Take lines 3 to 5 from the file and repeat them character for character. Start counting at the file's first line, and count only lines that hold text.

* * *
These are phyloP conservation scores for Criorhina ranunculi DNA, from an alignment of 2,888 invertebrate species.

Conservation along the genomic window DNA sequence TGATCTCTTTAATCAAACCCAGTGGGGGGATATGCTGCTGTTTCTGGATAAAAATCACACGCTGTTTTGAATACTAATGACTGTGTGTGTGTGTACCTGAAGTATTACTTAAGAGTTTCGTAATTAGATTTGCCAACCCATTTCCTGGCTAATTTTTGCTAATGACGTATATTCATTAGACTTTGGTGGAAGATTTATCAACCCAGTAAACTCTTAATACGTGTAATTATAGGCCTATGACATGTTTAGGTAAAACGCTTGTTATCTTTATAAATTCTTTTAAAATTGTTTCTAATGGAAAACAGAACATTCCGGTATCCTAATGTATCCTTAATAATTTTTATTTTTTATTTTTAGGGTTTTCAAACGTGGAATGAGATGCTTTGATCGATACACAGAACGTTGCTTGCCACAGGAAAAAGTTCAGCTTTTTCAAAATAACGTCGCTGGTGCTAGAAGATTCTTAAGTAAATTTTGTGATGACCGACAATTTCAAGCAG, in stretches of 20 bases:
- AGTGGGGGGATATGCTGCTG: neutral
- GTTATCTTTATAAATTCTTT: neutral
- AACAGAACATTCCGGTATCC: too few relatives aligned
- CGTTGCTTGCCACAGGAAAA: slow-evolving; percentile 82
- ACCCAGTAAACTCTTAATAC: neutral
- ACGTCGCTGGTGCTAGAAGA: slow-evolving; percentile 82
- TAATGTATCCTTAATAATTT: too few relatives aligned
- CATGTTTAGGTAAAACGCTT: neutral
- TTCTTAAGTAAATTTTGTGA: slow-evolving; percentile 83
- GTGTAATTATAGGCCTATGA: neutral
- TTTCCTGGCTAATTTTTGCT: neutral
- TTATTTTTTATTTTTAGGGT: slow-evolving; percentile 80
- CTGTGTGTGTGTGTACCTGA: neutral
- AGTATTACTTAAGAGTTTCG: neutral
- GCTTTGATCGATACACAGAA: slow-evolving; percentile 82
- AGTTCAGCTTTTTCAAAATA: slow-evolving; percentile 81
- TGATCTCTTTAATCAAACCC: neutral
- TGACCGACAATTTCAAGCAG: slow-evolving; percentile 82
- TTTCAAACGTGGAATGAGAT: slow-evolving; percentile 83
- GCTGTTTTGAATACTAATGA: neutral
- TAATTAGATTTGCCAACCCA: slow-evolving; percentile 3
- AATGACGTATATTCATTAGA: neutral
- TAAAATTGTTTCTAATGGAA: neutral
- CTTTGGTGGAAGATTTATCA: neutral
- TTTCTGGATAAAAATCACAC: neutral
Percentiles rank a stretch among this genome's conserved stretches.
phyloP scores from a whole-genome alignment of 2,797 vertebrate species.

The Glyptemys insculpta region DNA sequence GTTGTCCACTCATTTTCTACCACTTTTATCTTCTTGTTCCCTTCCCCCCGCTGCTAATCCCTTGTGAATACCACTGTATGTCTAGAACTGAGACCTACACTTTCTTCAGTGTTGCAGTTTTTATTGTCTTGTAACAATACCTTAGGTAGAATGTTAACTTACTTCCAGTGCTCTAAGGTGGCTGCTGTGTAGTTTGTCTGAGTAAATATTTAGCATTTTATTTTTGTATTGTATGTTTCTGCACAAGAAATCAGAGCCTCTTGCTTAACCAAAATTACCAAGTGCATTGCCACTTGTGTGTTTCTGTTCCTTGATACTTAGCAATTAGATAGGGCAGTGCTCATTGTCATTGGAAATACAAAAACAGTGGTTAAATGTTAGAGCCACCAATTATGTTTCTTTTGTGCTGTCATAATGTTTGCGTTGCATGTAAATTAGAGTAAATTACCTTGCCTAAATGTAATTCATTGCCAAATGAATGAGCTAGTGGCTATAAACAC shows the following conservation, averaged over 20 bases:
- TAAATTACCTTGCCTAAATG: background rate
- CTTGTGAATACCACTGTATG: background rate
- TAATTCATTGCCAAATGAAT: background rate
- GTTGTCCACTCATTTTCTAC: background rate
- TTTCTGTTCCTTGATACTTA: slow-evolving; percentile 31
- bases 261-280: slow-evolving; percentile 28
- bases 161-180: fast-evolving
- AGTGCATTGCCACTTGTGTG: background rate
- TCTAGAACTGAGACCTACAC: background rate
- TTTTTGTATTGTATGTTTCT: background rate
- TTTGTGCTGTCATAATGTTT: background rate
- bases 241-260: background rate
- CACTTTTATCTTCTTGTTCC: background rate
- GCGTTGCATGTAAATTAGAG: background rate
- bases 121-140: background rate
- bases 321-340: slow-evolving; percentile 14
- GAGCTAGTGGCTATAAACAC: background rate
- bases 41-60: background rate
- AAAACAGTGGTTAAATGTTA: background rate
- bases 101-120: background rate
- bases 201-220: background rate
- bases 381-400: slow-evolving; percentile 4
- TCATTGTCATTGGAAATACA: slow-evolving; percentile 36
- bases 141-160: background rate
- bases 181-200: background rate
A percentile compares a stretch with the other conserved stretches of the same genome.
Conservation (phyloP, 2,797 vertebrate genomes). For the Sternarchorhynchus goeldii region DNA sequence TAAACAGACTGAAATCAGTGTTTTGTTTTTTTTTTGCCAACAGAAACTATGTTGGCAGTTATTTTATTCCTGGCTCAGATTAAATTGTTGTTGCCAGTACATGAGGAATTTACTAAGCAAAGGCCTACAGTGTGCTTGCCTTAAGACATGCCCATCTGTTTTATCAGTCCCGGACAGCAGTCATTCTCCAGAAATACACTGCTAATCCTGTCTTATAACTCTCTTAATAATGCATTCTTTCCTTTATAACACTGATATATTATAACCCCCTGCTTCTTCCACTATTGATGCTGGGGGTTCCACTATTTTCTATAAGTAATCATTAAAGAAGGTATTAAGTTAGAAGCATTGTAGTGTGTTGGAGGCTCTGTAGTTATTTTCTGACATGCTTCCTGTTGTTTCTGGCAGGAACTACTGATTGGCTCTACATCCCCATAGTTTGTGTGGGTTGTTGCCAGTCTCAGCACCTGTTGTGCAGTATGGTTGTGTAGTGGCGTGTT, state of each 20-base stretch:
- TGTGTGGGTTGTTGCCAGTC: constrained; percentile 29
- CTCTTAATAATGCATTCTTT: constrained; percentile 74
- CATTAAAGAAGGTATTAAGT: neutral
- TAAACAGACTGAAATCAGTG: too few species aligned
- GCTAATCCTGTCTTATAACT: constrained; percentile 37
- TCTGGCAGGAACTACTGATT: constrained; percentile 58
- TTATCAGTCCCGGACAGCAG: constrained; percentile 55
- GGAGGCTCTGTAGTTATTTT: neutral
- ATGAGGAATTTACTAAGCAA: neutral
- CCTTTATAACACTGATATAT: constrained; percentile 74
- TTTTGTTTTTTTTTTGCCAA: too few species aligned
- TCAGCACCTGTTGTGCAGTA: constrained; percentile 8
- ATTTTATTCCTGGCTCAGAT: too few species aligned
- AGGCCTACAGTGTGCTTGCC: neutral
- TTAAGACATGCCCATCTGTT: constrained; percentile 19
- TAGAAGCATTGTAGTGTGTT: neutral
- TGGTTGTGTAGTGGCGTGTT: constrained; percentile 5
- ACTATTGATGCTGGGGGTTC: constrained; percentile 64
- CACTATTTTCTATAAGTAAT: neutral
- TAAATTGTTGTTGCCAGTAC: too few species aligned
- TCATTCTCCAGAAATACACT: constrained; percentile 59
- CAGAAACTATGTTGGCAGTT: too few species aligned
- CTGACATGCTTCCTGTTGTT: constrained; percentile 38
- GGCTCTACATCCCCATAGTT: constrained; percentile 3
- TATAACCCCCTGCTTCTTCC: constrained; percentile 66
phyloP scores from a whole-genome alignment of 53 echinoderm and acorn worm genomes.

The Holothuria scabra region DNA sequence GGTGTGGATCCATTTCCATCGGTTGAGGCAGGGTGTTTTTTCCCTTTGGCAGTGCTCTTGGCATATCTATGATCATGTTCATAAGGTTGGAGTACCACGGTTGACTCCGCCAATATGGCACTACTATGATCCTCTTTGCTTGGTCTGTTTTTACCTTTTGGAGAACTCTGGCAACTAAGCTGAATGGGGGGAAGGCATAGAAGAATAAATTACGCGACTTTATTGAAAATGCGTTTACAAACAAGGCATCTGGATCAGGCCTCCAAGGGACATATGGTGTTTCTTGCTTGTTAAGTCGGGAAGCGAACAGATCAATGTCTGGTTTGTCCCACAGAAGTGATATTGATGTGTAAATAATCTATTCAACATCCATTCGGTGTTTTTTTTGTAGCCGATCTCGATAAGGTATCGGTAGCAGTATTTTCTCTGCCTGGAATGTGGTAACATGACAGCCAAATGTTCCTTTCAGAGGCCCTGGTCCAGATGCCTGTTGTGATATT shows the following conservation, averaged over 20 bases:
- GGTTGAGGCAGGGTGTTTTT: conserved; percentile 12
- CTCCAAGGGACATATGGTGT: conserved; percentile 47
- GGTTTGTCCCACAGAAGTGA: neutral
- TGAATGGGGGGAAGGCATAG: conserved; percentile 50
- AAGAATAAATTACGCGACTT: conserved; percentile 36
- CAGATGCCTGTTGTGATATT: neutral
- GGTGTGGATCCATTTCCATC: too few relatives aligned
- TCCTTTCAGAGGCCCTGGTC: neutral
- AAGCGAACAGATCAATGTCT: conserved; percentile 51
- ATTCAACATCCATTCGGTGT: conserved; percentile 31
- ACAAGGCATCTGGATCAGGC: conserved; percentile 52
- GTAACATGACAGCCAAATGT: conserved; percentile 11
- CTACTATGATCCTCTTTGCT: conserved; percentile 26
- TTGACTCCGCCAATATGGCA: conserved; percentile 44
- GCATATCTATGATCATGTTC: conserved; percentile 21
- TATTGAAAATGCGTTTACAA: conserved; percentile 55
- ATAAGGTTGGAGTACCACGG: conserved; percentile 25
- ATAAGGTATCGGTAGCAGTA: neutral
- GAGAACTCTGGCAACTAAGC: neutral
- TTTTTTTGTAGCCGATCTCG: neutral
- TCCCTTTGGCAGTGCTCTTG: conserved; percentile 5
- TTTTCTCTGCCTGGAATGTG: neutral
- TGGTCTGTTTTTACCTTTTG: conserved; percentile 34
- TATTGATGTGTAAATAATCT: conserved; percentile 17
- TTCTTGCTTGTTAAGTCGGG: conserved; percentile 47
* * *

- AGTGGGGGGATATGCTGCTG: neutral
- GTTATCTTTATAAATTCTTT: neutral
- AACAGAACATTCCGGTATCC: too few relatives aligned